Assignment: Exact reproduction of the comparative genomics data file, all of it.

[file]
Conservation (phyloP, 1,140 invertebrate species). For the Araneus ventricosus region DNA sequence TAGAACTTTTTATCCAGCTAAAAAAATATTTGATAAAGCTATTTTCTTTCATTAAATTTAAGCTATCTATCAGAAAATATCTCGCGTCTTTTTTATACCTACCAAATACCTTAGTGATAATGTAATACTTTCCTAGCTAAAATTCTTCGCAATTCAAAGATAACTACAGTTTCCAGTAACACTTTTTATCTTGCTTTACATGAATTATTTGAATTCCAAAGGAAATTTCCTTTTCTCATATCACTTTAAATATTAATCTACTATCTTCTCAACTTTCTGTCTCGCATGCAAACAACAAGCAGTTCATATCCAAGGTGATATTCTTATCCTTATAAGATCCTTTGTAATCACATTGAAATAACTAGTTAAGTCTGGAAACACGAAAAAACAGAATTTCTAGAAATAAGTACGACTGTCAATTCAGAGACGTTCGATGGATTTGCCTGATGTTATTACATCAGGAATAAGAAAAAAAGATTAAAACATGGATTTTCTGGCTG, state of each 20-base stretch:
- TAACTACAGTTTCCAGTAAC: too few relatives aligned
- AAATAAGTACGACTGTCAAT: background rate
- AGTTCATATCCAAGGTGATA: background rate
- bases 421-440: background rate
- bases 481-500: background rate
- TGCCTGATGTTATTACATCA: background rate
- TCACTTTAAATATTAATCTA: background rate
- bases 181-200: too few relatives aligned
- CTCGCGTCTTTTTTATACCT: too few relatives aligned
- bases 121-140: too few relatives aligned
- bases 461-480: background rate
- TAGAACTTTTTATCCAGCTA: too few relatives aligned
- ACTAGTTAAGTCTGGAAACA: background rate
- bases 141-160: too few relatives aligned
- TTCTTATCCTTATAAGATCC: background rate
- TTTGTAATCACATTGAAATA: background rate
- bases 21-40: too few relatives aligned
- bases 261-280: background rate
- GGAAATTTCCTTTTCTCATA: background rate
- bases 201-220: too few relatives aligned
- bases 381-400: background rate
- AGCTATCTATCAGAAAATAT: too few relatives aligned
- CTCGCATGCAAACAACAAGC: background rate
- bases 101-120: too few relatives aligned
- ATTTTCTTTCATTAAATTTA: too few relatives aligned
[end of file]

Conservation (phyloP, 1,140 invertebrate species). For the Araneus ventricosus region DNA sequence TAGAACTTTTTATCCAGCTAAAAAAATATTTGATAAAGCTATTTTCTTTCATTAAATTTAAGCTATCTATCAGAAAATATCTCGCGTCTTTTTTATACCTACCAAATACCTTAGTGATAATGTAATACTTTCCTAGCTAAAATTCTTCGCAATTCAAAGATAACTACAGTTTCCAGTAACACTTTTTATCTTGCTTTACATGAATTATTTGAATTCCAAAGGAAATTTCCTTTTCTCATATCACTTTAAATATTAATCTACTATCTTCTCAACTTTCTGTCTCGCATGCAAACAACAAGCAGTTCATATCCAAGGTGATATTCTTATCCTTATAAGATCCTTTGTAATCACATTGAAATAACTAGTTAAGTCTGGAAACACGAAAAAACAGAATTTCTAGAAATAAGTACGACTGTCAATTCAGAGACGTTCGATGGATTTGCCTGATGTTATTACATCAGGAATAAGAAAAAAAGATTAAAACATGGATTTTCTGGCTG, state of each 20-base stretch:
- TAACTACAGTTTCCAGTAAC: too few relatives aligned
- AAATAAGTACGACTGTCAAT: background rate
- AGTTCATATCCAAGGTGATA: background rate
- bases 421-440: background rate
- bases 481-500: background rate
- TGCCTGATGTTATTACATCA: background rate
- TCACTTTAAATATTAATCTA: background rate
- bases 181-200: too few relatives aligned
- CTCGCGTCTTTTTTATACCT: too few relatives aligned
- bases 121-140: too few relatives aligned
- bases 461-480: background rate
- TAGAACTTTTTATCCAGCTA: too few relatives aligned
- ACTAGTTAAGTCTGGAAACA: background rate
- bases 141-160: too few relatives aligned
- TTCTTATCCTTATAAGATCC: background rate
- TTTGTAATCACATTGAAATA: background rate
- bases 21-40: too few relatives aligned
- bases 261-280: background rate
- GGAAATTTCCTTTTCTCATA: background rate
- bases 201-220: too few relatives aligned
- bases 381-400: background rate
- AGCTATCTATCAGAAAATAT: too few relatives aligned
- CTCGCATGCAAACAACAAGC: background rate
- bases 101-120: too few relatives aligned
- ATTTTCTTTCATTAAATTTA: too few relatives aligned